Thou shall not recycle duds
Some time in the third round, Julio Cesar Chavez, The Elder, was observed hollering from ringside for his son to throw more punches. Chavez Junior was softly, sporadically hitting at Canelo Alvarez. But going by the nature of the mega fight, the Battle for Mexico, the punches were nothing but duds, dead bullets.
Alvarez was throwing bombs, Chavez was spewing empty shells. The mega bout was dead the moment Chavez’s nose got smashed and bloodied in the second round. In the break for the third round, the heir to the great boxing legend Julio Senior was a lost, shivering pup crying for home.
He was dismantled, shamed beyond recall.
It’s odd, but what would come next was this question on whether Alvarez could inflict the same harm and humiliation on the great Gennady Golovkin, unbeaten unified world middleweight boxing champion.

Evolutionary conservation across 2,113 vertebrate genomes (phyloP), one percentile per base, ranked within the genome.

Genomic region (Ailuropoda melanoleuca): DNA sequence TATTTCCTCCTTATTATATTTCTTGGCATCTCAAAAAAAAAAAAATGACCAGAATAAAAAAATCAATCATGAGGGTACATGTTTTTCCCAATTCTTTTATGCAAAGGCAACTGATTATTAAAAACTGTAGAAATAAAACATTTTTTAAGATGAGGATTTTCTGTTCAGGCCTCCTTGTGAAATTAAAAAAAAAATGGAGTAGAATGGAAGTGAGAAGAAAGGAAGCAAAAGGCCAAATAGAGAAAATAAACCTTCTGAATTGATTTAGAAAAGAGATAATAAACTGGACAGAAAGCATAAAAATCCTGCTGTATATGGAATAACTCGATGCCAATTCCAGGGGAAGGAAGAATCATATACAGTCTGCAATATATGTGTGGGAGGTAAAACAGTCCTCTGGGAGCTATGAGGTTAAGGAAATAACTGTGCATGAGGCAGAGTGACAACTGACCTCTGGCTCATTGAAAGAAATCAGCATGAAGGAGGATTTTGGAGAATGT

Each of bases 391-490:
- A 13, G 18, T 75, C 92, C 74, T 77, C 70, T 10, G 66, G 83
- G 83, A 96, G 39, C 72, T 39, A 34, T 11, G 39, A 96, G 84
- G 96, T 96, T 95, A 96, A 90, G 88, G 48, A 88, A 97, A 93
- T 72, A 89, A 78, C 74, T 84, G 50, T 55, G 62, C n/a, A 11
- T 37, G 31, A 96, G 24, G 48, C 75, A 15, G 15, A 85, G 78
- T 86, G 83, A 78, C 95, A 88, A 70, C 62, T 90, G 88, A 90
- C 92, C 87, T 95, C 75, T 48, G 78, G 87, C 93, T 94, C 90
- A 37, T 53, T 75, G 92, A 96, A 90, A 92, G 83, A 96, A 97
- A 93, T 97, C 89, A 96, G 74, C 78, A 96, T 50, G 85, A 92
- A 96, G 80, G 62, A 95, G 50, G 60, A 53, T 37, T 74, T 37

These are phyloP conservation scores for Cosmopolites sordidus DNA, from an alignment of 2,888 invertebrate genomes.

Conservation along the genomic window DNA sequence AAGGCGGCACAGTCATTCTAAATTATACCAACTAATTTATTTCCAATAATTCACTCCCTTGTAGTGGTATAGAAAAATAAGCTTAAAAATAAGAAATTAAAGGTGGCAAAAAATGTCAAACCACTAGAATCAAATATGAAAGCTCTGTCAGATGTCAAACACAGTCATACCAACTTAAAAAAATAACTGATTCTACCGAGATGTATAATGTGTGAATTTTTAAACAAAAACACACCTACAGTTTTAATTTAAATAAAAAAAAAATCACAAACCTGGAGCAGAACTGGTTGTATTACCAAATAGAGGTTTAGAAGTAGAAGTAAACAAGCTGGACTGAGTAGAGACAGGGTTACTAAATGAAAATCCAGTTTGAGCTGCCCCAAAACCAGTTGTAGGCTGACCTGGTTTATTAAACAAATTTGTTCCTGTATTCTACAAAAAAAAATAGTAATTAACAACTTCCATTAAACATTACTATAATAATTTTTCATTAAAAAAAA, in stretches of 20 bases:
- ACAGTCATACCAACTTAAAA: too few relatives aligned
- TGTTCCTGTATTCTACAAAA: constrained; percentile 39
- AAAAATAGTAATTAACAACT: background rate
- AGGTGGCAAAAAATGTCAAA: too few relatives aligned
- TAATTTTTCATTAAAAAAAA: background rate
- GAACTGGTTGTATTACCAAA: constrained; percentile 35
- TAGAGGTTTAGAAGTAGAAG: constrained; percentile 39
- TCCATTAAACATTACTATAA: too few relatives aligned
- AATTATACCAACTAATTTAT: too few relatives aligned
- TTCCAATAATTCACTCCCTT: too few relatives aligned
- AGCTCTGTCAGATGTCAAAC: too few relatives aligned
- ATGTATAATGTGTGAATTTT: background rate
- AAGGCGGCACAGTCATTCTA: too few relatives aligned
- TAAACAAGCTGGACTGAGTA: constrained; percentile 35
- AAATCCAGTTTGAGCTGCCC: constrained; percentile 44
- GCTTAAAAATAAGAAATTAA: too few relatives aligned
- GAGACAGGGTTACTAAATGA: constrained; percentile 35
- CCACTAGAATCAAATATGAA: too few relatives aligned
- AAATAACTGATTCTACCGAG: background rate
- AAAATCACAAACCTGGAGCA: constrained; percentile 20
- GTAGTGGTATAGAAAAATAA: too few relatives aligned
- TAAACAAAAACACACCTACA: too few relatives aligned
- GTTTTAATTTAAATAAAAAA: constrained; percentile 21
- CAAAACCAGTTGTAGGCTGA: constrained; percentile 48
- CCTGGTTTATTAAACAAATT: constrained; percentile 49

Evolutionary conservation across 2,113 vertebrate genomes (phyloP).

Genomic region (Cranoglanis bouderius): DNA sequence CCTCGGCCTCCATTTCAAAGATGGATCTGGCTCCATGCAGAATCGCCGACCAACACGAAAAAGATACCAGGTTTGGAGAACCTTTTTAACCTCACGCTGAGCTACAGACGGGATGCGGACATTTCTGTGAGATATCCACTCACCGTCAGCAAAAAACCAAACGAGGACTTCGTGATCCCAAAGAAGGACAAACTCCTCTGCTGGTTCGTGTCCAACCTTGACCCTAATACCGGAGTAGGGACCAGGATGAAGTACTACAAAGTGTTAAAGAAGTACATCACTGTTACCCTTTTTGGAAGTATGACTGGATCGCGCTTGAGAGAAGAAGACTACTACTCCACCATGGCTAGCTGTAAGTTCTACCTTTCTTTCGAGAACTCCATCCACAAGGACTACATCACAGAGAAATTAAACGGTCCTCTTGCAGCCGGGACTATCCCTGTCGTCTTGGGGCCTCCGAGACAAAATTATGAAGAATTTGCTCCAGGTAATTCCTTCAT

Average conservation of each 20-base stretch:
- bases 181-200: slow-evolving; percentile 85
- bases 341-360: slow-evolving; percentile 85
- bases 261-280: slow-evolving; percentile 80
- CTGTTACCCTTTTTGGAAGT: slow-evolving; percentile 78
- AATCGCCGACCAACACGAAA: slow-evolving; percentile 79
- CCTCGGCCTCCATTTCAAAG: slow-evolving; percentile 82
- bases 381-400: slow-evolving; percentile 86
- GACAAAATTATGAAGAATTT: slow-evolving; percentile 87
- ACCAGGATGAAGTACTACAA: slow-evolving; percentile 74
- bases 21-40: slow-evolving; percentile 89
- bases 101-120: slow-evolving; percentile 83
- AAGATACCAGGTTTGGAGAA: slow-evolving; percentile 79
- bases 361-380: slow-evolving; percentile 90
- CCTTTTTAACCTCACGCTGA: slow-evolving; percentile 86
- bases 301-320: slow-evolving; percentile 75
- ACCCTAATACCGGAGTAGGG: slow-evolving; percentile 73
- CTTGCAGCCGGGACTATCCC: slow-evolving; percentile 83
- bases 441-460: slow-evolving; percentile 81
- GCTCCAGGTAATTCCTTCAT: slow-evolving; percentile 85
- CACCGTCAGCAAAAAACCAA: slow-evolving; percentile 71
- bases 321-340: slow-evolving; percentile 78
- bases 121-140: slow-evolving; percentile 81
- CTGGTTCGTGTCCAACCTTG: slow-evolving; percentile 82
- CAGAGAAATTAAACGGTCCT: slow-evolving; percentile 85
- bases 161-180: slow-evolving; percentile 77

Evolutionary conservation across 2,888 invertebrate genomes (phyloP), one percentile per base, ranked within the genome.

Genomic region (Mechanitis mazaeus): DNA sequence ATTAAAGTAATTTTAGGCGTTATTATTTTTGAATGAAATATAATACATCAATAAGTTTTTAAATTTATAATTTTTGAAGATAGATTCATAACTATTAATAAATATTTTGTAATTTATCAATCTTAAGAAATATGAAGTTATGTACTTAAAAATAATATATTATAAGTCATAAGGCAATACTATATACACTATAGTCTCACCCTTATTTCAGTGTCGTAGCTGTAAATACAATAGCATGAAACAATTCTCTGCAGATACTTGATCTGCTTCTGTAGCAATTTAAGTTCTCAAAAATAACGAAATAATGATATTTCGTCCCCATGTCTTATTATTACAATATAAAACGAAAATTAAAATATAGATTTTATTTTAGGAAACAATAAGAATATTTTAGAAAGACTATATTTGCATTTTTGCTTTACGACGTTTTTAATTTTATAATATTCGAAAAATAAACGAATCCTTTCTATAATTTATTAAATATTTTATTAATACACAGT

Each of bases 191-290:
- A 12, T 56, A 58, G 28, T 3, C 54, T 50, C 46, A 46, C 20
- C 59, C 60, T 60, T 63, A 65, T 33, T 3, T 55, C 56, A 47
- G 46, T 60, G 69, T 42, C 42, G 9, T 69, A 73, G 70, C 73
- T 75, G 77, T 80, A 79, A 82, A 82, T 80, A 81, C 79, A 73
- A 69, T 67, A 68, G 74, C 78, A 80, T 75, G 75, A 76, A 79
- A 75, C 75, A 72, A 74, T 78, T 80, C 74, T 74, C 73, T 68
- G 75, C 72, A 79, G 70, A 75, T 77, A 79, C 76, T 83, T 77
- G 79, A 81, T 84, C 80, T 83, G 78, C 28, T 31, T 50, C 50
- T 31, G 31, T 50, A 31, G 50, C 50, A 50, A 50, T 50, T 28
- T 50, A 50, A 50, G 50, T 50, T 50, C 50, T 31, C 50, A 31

Sorry. In order for that atrocity to happen, GGG would have to play the role of a hollow and undeserving heir, the way the droopy Julio Cesar Chavez Jr. barely survived during the last Cinco de Mayo weekend.
Next would come calls for Chavez Junior to stay away for good, for his own good, for the good of boxing.
There were reports that the Golovkin-Alvarez super bout was being quietly cooked up weeks ahead of the tasteless Alvarez-Chavez Jr. mismatch.
There were actually other names being mentioned as next foe for Alvarez, ahead of the Chavez Junior demolition.
But didn’t Alvarez finally agree to box Golovkin because he could no longer stand being incessantly called a coward?
“I have no fear,” Alvarez said during the victory ceremony.
Alvarez, the Pride of Mexico, would need more than raw grit and courage, if he hopes to be wholly competitive against Golovkin come Sept. 16.
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